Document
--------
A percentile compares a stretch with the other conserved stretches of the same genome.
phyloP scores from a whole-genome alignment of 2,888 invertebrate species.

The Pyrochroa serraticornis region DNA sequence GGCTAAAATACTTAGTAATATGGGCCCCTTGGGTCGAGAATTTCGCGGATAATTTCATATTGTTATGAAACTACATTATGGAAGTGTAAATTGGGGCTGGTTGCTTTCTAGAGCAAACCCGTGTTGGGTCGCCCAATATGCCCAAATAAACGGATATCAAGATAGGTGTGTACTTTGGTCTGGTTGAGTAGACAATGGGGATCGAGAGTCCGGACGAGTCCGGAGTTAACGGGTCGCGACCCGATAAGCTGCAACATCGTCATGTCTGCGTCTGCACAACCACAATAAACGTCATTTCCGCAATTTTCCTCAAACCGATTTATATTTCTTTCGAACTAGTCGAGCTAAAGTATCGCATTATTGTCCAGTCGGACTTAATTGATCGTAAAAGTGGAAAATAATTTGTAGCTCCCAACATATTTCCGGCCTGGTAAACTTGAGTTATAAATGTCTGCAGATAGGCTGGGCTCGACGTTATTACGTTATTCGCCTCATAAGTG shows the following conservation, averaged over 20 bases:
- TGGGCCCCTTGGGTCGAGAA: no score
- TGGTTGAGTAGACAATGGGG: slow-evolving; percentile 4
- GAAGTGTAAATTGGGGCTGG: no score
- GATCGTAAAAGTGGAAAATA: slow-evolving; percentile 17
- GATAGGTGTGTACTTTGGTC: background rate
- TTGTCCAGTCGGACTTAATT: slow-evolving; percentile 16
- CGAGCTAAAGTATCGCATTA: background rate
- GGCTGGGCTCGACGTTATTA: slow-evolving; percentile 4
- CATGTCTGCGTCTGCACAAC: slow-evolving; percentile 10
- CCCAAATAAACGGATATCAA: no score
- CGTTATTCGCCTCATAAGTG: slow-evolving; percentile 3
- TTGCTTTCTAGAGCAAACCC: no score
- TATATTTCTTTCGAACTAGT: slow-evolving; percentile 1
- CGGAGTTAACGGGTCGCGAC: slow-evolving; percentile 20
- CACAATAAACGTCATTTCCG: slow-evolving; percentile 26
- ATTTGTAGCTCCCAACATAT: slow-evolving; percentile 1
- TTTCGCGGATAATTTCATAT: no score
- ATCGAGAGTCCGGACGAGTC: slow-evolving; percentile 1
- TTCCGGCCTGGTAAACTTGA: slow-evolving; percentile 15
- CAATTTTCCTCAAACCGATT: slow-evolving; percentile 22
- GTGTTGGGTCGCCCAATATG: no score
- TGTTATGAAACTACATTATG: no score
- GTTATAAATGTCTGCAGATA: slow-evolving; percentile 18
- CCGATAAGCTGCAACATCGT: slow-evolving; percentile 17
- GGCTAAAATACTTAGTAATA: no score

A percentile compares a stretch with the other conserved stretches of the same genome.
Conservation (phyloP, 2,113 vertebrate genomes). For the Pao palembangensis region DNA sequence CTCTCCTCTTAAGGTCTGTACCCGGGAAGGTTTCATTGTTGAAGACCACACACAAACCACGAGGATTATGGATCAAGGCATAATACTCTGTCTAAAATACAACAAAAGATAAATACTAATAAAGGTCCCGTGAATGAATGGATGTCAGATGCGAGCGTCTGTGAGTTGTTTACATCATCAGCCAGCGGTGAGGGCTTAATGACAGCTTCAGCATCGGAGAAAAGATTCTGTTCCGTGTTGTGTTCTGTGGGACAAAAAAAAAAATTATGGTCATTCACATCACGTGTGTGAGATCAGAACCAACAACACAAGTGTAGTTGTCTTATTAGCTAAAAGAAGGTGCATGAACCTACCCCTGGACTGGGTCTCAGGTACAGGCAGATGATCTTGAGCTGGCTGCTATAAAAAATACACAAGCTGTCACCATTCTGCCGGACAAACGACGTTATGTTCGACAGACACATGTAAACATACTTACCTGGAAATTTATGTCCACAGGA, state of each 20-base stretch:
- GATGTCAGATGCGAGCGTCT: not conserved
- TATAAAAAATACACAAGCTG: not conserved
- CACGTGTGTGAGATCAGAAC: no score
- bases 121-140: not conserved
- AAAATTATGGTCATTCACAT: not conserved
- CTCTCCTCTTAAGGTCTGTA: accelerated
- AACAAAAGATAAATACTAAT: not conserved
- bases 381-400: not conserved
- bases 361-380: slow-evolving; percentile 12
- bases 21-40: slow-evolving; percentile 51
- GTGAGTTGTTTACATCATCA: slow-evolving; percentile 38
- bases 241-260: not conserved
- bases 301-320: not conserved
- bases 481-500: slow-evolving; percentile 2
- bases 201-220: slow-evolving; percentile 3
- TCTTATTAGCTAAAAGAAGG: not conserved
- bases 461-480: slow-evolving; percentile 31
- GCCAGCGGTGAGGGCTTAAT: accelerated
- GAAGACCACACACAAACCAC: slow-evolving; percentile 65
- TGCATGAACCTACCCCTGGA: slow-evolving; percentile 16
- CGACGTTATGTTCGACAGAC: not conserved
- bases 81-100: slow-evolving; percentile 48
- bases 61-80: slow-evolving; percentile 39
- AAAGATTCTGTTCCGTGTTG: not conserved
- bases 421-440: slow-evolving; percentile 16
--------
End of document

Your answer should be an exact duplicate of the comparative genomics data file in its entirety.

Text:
A percentile compares a stretch with the other conserved stretches of the same genome.
phyloP scores from a whole-genome alignment of 2,888 invertebrate species.

The Pyrochroa serraticornis region DNA sequence GGCTAAAATACTTAGTAATATGGGCCCCTTGGGTCGAGAATTTCGCGGATAATTTCATATTGTTATGAAACTACATTATGGAAGTGTAAATTGGGGCTGGTTGCTTTCTAGAGCAAACCCGTGTTGGGTCGCCCAATATGCCCAAATAAACGGATATCAAGATAGGTGTGTACTTTGGTCTGGTTGAGTAGACAATGGGGATCGAGAGTCCGGACGAGTCCGGAGTTAACGGGTCGCGACCCGATAAGCTGCAACATCGTCATGTCTGCGTCTGCACAACCACAATAAACGTCATTTCCGCAATTTTCCTCAAACCGATTTATATTTCTTTCGAACTAGTCGAGCTAAAGTATCGCATTATTGTCCAGTCGGACTTAATTGATCGTAAAAGTGGAAAATAATTTGTAGCTCCCAACATATTTCCGGCCTGGTAAACTTGAGTTATAAATGTCTGCAGATAGGCTGGGCTCGACGTTATTACGTTATTCGCCTCATAAGTG shows the following conservation, averaged over 20 bases:
- TGGGCCCCTTGGGTCGAGAA: no score
- TGGTTGAGTAGACAATGGGG: slow-evolving; percentile 4
- GAAGTGTAAATTGGGGCTGG: no score
- GATCGTAAAAGTGGAAAATA: slow-evolving; percentile 17
- GATAGGTGTGTACTTTGGTC: background rate
- TTGTCCAGTCGGACTTAATT: slow-evolving; percentile 16
- CGAGCTAAAGTATCGCATTA: background rate
- GGCTGGGCTCGACGTTATTA: slow-evolving; percentile 4
- CATGTCTGCGTCTGCACAAC: slow-evolving; percentile 10
- CCCAAATAAACGGATATCAA: no score
- CGTTATTCGCCTCATAAGTG: slow-evolving; percentile 3
- TTGCTTTCTAGAGCAAACCC: no score
- TATATTTCTTTCGAACTAGT: slow-evolving; percentile 1
- CGGAGTTAACGGGTCGCGAC: slow-evolving; percentile 20
- CACAATAAACGTCATTTCCG: slow-evolving; percentile 26
- ATTTGTAGCTCCCAACATAT: slow-evolving; percentile 1
- TTTCGCGGATAATTTCATAT: no score
- ATCGAGAGTCCGGACGAGTC: slow-evolving; percentile 1
- TTCCGGCCTGGTAAACTTGA: slow-evolving; percentile 15
- CAATTTTCCTCAAACCGATT: slow-evolving; percentile 22
- GTGTTGGGTCGCCCAATATG: no score
- TGTTATGAAACTACATTATG: no score
- GTTATAAATGTCTGCAGATA: slow-evolving; percentile 18
- CCGATAAGCTGCAACATCGT: slow-evolving; percentile 17
- GGCTAAAATACTTAGTAATA: no score

A percentile compares a stretch with the other conserved stretches of the same genome.
Conservation (phyloP, 2,113 vertebrate genomes). For the Pao palembangensis region DNA sequence CTCTCCTCTTAAGGTCTGTACCCGGGAAGGTTTCATTGTTGAAGACCACACACAAACCACGAGGATTATGGATCAAGGCATAATACTCTGTCTAAAATACAACAAAAGATAAATACTAATAAAGGTCCCGTGAATGAATGGATGTCAGATGCGAGCGTCTGTGAGTTGTTTACATCATCAGCCAGCGGTGAGGGCTTAATGACAGCTTCAGCATCGGAGAAAAGATTCTGTTCCGTGTTGTGTTCTGTGGGACAAAAAAAAAAATTATGGTCATTCACATCACGTGTGTGAGATCAGAACCAACAACACAAGTGTAGTTGTCTTATTAGCTAAAAGAAGGTGCATGAACCTACCCCTGGACTGGGTCTCAGGTACAGGCAGATGATCTTGAGCTGGCTGCTATAAAAAATACACAAGCTGTCACCATTCTGCCGGACAAACGACGTTATGTTCGACAGACACATGTAAACATACTTACCTGGAAATTTATGTCCACAGGA, state of each 20-base stretch:
- GATGTCAGATGCGAGCGTCT: not conserved
- TATAAAAAATACACAAGCTG: not conserved
- CACGTGTGTGAGATCAGAAC: no score
- bases 121-140: not conserved
- AAAATTATGGTCATTCACAT: not conserved
- CTCTCCTCTTAAGGTCTGTA: accelerated
- AACAAAAGATAAATACTAAT: not conserved
- bases 381-400: not conserved
- bases 361-380: slow-evolving; percentile 12
- bases 21-40: slow-evolving; percentile 51
- GTGAGTTGTTTACATCATCA: slow-evolving; percentile 38
- bases 241-260: not conserved
- bases 301-320: not conserved
- bases 481-500: slow-evolving; percentile 2
- bases 201-220: slow-evolving; percentile 3
- TCTTATTAGCTAAAAGAAGG: not conserved
- bases 461-480: slow-evolving; percentile 31
- GCCAGCGGTGAGGGCTTAAT: accelerated
- GAAGACCACACACAAACCAC: slow-evolving; percentile 65
- TGCATGAACCTACCCCTGGA: slow-evolving; percentile 16
- CGACGTTATGTTCGACAGAC: not conserved
- bases 81-100: slow-evolving; percentile 48
- bases 61-80: slow-evolving; percentile 39
- AAAGATTCTGTTCCGTGTTG: not conserved
- bases 421-440: slow-evolving; percentile 16